In this context, the new Liquidity Coverage and Net Stable Funding ratios are but another manifestation of Basel rules’ inability to protect financial stability. However, far from responding to a clear rationale, they have added new patches on a crumbling construction. Their costs and impact on banks’ operations have not been evaluated but may be substantial; and fierce industry lobbying, already under way, is likely to lead over time to their emasculation. As if this were not enough, important jurisdictions are also intervening directly to prohibit trading on one’s own account (the Volcker rule in the US) or impose structural separation between commercial (‘utility’) and investment banking (the Vickers ringfencing in the UK). In the EU, the Liikanen Report has brought up for consideration the possibility of segregating banks’ trading activities into a separate legal entity – with tortuous decision procedures to ensure that it doesn’t happen in practice.
The Basel system has also failed to create a level playing field for ‘internationally active’ banks as divergent implementation by national supervisors has increasingly ‘balkanised’ it across the main jurisdictions – a process that Basel III special treatments will worsen.
Finally, Basel rules made it possible for the banking system as a whole to operate with a very thin capital cushion and a very high aggregate leverage, laying the basis for the subsequent implosion of credit when the financial crisis struck. The problem has not been resolved by Basel III, which will permit individual banks to keep a capital buffer as low as 3% of total assets – corresponding to a total leverage ratio above 33.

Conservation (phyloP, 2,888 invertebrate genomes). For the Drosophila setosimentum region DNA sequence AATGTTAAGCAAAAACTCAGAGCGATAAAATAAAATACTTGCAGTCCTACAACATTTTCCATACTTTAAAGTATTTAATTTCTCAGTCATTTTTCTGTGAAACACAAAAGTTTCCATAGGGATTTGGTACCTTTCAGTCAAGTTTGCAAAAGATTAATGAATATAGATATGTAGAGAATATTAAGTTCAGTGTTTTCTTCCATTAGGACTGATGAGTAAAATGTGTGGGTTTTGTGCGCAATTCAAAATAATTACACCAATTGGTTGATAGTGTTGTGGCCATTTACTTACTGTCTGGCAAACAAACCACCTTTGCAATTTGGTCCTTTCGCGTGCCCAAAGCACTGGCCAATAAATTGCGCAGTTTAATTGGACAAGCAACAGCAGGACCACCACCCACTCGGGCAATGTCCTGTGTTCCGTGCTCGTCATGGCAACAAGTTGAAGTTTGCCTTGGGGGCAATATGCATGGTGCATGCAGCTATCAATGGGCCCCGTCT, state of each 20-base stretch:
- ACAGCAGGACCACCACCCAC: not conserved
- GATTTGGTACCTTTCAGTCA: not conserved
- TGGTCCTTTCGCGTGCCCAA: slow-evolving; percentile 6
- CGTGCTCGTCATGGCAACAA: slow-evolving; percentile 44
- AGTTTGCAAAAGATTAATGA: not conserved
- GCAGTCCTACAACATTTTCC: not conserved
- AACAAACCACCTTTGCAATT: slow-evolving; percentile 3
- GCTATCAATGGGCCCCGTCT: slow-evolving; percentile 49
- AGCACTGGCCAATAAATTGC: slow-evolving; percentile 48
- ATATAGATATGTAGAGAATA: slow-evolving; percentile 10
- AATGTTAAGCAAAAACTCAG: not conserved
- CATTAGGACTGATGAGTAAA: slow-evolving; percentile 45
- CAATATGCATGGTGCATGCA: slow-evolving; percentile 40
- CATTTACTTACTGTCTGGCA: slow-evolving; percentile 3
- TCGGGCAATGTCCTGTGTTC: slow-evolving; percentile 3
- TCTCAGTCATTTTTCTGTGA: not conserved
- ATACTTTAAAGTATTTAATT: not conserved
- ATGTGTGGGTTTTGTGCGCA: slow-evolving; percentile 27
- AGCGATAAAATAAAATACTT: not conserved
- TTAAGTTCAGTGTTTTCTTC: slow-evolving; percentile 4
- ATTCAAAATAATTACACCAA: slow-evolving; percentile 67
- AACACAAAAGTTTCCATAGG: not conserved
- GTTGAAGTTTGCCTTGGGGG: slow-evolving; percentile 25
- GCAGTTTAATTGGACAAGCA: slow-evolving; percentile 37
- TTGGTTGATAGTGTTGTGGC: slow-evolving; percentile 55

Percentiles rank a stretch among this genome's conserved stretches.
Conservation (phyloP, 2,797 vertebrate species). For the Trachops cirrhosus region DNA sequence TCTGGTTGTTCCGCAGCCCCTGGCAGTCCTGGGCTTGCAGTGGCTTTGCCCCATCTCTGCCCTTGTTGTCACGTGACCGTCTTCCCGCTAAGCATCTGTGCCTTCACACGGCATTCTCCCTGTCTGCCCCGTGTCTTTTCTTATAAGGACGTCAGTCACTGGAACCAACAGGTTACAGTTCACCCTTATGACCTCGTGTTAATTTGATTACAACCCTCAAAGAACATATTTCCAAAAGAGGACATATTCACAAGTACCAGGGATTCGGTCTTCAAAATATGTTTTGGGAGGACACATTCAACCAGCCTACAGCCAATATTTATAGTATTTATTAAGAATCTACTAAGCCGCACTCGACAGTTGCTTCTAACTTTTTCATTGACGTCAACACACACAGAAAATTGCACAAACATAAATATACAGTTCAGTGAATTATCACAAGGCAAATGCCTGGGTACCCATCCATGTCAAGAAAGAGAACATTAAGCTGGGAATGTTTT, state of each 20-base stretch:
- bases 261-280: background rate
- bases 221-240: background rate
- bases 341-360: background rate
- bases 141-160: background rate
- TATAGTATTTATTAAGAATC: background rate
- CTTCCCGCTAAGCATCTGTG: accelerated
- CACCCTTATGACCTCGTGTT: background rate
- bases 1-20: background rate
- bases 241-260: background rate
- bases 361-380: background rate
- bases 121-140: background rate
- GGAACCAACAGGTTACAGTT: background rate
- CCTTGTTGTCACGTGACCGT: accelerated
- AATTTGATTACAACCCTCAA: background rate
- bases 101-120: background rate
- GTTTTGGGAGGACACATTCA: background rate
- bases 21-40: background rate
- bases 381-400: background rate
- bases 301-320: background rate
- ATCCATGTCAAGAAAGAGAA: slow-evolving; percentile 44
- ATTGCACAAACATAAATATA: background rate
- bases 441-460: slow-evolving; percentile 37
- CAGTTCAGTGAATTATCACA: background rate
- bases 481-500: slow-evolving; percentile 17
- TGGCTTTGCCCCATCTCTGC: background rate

In sum, Basel III has to provide banking supervisors and markets with a readable metric of banks’ strength. Piecemeal fixtures won’t suffice; a complete overhaul of the system is in order.
A fresh start
In our Centre for European Policy Studies (CEPS) paper, Jacopo Carmassi and myself (2012) have outlined a logical and complete prudential system for banking that is much simpler and less distortive, entailing five components:
- First, capital requirements set as a straight ratio between common equity and total assets.
Its level should be (gradually) raised to between 7% and 10% of total assets, based on systemic stability considerations. The new capital ratio, with equity valued at market rates, would be used as a reference in both Pillar 2 (supervisory review) and Pillar 3 (market discipline).